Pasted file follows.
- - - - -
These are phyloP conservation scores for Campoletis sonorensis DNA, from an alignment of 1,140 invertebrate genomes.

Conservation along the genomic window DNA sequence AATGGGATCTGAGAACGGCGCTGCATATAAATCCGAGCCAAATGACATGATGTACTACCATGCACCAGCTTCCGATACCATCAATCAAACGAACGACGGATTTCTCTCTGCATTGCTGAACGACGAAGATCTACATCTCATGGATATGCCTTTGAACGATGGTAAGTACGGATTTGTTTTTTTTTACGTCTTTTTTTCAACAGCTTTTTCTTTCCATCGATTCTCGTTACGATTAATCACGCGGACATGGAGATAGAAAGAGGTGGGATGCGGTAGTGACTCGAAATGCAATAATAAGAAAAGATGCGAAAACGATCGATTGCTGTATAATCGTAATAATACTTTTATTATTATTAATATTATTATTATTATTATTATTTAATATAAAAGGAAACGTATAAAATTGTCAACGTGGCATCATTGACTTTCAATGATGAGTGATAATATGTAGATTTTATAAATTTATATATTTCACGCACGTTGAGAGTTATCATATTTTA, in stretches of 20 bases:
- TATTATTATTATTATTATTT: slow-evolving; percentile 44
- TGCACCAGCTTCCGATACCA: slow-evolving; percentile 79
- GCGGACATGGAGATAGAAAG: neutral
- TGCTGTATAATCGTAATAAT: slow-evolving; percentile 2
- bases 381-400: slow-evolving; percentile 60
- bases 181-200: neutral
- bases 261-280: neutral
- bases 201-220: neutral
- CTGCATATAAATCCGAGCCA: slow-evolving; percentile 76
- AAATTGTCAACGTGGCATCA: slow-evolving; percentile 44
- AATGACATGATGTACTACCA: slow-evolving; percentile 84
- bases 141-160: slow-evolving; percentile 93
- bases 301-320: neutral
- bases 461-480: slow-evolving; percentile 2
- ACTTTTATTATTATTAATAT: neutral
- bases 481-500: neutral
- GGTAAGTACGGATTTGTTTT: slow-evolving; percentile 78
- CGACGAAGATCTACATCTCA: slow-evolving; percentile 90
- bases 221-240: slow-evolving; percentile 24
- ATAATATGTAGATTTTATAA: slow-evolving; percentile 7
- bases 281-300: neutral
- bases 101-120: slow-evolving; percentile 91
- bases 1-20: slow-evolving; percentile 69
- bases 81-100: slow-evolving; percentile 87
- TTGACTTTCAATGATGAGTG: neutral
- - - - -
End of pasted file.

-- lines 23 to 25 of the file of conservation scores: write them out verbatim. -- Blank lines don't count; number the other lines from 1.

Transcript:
- bases 281-300: neutral
- bases 101-120: slow-evolving; percentile 91
- bases 1-20: slow-evolving; percentile 69